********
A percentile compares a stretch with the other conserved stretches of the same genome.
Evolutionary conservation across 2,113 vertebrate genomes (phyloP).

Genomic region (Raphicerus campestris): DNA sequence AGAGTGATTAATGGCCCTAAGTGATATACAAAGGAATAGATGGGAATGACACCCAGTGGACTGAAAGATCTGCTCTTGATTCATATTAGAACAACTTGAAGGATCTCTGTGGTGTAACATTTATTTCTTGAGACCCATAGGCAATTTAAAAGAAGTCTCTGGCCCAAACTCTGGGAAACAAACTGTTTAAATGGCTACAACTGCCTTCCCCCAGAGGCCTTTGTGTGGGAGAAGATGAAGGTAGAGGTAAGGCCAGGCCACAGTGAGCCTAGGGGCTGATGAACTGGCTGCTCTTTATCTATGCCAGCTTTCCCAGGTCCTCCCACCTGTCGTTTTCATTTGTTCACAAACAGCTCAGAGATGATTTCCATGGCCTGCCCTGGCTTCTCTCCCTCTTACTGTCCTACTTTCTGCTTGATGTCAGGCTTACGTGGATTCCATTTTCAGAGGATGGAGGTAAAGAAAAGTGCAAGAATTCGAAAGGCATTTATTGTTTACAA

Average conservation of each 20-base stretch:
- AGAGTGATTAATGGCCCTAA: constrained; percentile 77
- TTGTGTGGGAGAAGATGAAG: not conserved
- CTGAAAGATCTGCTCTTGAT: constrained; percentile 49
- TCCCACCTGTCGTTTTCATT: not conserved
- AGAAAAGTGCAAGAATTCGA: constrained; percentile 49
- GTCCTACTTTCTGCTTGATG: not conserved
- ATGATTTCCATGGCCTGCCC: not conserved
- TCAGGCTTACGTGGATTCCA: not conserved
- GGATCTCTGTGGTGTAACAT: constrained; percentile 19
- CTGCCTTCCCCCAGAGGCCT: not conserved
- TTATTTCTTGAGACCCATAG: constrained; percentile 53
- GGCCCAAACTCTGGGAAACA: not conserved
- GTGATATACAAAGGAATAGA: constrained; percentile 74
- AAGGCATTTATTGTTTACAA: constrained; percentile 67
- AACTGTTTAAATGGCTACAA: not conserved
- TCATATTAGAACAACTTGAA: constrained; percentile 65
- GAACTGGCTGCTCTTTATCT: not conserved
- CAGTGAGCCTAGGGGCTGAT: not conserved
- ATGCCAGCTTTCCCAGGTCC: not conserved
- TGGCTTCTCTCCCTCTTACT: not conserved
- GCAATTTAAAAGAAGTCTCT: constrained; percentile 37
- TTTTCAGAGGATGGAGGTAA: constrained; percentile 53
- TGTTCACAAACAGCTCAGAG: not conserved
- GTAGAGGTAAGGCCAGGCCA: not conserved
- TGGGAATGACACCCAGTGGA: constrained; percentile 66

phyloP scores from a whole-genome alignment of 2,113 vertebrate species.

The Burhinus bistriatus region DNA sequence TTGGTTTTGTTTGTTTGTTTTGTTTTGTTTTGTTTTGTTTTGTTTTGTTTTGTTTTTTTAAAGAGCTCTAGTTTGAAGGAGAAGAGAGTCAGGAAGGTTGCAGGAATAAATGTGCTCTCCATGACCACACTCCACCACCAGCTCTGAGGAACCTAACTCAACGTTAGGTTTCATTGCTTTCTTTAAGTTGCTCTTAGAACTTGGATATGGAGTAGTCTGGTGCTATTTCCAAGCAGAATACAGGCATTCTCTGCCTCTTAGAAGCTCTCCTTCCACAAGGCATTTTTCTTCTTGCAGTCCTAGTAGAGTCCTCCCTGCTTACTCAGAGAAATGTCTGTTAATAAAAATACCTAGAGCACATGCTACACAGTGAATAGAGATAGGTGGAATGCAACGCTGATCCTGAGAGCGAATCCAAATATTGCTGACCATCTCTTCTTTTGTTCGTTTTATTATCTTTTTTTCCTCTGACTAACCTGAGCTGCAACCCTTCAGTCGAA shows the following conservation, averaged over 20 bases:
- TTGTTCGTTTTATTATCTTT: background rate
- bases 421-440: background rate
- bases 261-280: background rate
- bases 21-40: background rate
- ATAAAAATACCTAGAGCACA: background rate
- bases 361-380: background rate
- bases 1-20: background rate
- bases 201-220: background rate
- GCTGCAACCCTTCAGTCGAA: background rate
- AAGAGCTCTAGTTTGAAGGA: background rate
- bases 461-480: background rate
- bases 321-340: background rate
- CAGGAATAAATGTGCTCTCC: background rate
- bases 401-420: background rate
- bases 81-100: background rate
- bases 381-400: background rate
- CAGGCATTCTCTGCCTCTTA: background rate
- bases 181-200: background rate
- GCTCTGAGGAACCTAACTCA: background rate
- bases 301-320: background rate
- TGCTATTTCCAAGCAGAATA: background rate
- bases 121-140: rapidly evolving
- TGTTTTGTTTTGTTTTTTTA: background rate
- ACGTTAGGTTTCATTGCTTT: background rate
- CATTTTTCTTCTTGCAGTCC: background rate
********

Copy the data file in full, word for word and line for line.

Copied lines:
A percentile compares a stretch with the other conserved stretches of the same genome.
Evolutionary conservation across 2,113 vertebrate genomes (phyloP).

Genomic region (Raphicerus campestris): DNA sequence AGAGTGATTAATGGCCCTAAGTGATATACAAAGGAATAGATGGGAATGACACCCAGTGGACTGAAAGATCTGCTCTTGATTCATATTAGAACAACTTGAAGGATCTCTGTGGTGTAACATTTATTTCTTGAGACCCATAGGCAATTTAAAAGAAGTCTCTGGCCCAAACTCTGGGAAACAAACTGTTTAAATGGCTACAACTGCCTTCCCCCAGAGGCCTTTGTGTGGGAGAAGATGAAGGTAGAGGTAAGGCCAGGCCACAGTGAGCCTAGGGGCTGATGAACTGGCTGCTCTTTATCTATGCCAGCTTTCCCAGGTCCTCCCACCTGTCGTTTTCATTTGTTCACAAACAGCTCAGAGATGATTTCCATGGCCTGCCCTGGCTTCTCTCCCTCTTACTGTCCTACTTTCTGCTTGATGTCAGGCTTACGTGGATTCCATTTTCAGAGGATGGAGGTAAAGAAAAGTGCAAGAATTCGAAAGGCATTTATTGTTTACAA

Average conservation of each 20-base stretch:
- AGAGTGATTAATGGCCCTAA: constrained; percentile 77
- TTGTGTGGGAGAAGATGAAG: not conserved
- CTGAAAGATCTGCTCTTGAT: constrained; percentile 49
- TCCCACCTGTCGTTTTCATT: not conserved
- AGAAAAGTGCAAGAATTCGA: constrained; percentile 49
- GTCCTACTTTCTGCTTGATG: not conserved
- ATGATTTCCATGGCCTGCCC: not conserved
- TCAGGCTTACGTGGATTCCA: not conserved
- GGATCTCTGTGGTGTAACAT: constrained; percentile 19
- CTGCCTTCCCCCAGAGGCCT: not conserved
- TTATTTCTTGAGACCCATAG: constrained; percentile 53
- GGCCCAAACTCTGGGAAACA: not conserved
- GTGATATACAAAGGAATAGA: constrained; percentile 74
- AAGGCATTTATTGTTTACAA: constrained; percentile 67
- AACTGTTTAAATGGCTACAA: not conserved
- TCATATTAGAACAACTTGAA: constrained; percentile 65
- GAACTGGCTGCTCTTTATCT: not conserved
- CAGTGAGCCTAGGGGCTGAT: not conserved
- ATGCCAGCTTTCCCAGGTCC: not conserved
- TGGCTTCTCTCCCTCTTACT: not conserved
- GCAATTTAAAAGAAGTCTCT: constrained; percentile 37
- TTTTCAGAGGATGGAGGTAA: constrained; percentile 53
- TGTTCACAAACAGCTCAGAG: not conserved
- GTAGAGGTAAGGCCAGGCCA: not conserved
- TGGGAATGACACCCAGTGGA: constrained; percentile 66

phyloP scores from a whole-genome alignment of 2,113 vertebrate species.

The Burhinus bistriatus region DNA sequence TTGGTTTTGTTTGTTTGTTTTGTTTTGTTTTGTTTTGTTTTGTTTTGTTTTGTTTTTTTAAAGAGCTCTAGTTTGAAGGAGAAGAGAGTCAGGAAGGTTGCAGGAATAAATGTGCTCTCCATGACCACACTCCACCACCAGCTCTGAGGAACCTAACTCAACGTTAGGTTTCATTGCTTTCTTTAAGTTGCTCTTAGAACTTGGATATGGAGTAGTCTGGTGCTATTTCCAAGCAGAATACAGGCATTCTCTGCCTCTTAGAAGCTCTCCTTCCACAAGGCATTTTTCTTCTTGCAGTCCTAGTAGAGTCCTCCCTGCTTACTCAGAGAAATGTCTGTTAATAAAAATACCTAGAGCACATGCTACACAGTGAATAGAGATAGGTGGAATGCAACGCTGATCCTGAGAGCGAATCCAAATATTGCTGACCATCTCTTCTTTTGTTCGTTTTATTATCTTTTTTTCCTCTGACTAACCTGAGCTGCAACCCTTCAGTCGAA shows the following conservation, averaged over 20 bases:
- TTGTTCGTTTTATTATCTTT: background rate
- bases 421-440: background rate
- bases 261-280: background rate
- bases 21-40: background rate
- ATAAAAATACCTAGAGCACA: background rate
- bases 361-380: background rate
- bases 1-20: background rate
- bases 201-220: background rate
- GCTGCAACCCTTCAGTCGAA: background rate
- AAGAGCTCTAGTTTGAAGGA: background rate
- bases 461-480: background rate
- bases 321-340: background rate
- CAGGAATAAATGTGCTCTCC: background rate
- bases 401-420: background rate
- bases 81-100: background rate
- bases 381-400: background rate
- CAGGCATTCTCTGCCTCTTA: background rate
- bases 181-200: background rate
- GCTCTGAGGAACCTAACTCA: background rate
- bases 301-320: background rate
- TGCTATTTCCAAGCAGAATA: background rate
- bases 121-140: rapidly evolving
- TGTTTTGTTTTGTTTTTTTA: background rate
- ACGTTAGGTTTCATTGCTTT: background rate
- CATTTTTCTTCTTGCAGTCC: background rate